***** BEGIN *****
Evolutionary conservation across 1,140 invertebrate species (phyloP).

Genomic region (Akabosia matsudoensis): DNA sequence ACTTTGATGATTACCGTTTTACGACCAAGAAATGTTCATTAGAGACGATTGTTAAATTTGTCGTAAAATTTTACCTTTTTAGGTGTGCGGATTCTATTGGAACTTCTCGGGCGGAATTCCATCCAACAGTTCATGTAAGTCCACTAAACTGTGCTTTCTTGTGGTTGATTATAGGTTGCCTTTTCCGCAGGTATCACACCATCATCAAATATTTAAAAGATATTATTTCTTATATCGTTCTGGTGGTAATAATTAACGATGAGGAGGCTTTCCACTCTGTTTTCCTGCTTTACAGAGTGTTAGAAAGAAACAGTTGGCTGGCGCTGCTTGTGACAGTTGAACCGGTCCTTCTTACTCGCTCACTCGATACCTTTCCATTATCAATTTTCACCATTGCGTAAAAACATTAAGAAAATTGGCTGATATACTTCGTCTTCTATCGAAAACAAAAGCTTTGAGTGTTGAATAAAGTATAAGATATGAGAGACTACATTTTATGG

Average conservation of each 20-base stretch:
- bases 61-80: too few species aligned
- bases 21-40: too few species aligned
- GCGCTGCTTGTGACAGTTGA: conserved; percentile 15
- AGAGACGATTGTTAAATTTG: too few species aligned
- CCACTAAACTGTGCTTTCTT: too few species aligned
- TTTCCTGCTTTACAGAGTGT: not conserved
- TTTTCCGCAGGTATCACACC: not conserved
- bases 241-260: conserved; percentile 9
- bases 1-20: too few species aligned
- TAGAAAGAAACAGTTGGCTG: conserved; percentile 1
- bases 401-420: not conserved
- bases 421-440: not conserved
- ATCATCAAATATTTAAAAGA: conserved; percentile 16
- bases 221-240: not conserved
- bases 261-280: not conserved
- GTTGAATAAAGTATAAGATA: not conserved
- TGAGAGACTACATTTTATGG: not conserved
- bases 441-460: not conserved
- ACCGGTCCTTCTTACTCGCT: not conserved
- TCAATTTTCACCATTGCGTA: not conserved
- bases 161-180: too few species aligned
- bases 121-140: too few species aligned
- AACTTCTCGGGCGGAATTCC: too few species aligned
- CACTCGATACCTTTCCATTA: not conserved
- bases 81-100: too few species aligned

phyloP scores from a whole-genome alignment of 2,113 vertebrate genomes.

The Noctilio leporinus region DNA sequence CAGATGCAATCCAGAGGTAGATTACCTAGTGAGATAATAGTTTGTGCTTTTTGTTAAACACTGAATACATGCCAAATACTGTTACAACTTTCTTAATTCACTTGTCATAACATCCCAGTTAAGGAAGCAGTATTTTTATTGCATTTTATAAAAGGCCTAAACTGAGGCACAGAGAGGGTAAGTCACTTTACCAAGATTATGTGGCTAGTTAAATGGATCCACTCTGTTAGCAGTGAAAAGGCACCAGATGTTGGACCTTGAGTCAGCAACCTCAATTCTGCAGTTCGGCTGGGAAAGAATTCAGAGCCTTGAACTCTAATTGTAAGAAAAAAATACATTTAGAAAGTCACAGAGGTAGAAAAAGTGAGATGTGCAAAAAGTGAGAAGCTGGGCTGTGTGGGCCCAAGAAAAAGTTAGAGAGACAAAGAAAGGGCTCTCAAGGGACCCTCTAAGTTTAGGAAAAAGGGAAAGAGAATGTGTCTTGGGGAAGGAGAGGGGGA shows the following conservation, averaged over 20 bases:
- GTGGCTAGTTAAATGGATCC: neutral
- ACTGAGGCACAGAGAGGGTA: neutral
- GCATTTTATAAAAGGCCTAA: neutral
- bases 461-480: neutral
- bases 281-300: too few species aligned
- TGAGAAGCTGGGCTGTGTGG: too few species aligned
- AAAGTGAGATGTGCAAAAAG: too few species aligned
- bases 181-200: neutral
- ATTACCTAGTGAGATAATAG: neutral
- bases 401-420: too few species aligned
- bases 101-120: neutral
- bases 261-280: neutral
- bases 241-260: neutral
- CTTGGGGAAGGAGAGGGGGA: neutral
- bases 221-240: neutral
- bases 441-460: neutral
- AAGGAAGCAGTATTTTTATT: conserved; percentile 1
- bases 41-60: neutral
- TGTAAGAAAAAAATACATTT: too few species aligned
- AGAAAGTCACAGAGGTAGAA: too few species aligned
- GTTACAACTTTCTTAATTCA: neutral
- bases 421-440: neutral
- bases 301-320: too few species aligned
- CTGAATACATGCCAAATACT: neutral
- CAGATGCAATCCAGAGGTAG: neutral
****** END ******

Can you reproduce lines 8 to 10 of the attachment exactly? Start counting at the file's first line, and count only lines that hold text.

- CCACTAAACTGTGCTTTCTT: too few species aligned
- TTTCCTGCTTTACAGAGTGT: not conserved
- TTTTCCGCAGGTATCACACC: not conserved